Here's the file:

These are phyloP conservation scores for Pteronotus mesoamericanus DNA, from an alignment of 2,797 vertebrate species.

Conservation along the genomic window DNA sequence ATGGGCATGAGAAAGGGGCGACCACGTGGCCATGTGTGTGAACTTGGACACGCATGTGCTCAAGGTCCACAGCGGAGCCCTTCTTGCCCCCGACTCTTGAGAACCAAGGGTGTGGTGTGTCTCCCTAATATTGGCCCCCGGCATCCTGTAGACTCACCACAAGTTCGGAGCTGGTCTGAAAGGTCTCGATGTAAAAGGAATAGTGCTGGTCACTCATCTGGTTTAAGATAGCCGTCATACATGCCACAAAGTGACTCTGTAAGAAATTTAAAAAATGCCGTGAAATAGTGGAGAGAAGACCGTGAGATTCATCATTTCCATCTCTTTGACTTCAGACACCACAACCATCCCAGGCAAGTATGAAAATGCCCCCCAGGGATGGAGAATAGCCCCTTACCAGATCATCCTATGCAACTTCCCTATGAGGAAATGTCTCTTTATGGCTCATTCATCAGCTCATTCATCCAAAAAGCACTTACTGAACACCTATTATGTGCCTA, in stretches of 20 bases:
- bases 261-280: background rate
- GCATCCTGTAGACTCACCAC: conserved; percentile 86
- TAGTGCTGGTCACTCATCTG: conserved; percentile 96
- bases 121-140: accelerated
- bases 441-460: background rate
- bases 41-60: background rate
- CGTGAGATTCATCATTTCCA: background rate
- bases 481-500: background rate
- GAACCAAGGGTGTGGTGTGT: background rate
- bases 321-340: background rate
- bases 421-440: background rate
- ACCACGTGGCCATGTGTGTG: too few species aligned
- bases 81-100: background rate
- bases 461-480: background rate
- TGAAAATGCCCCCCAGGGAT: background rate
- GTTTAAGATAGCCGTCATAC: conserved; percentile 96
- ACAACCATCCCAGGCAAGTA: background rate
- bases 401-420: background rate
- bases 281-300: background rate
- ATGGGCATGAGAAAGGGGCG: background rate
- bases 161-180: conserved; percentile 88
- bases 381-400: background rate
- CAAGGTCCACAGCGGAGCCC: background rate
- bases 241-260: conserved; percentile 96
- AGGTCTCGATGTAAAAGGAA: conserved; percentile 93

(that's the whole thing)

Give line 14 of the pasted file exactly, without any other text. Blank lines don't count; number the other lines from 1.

- ACCACGTGGCCATGTGTGTG: too few species aligned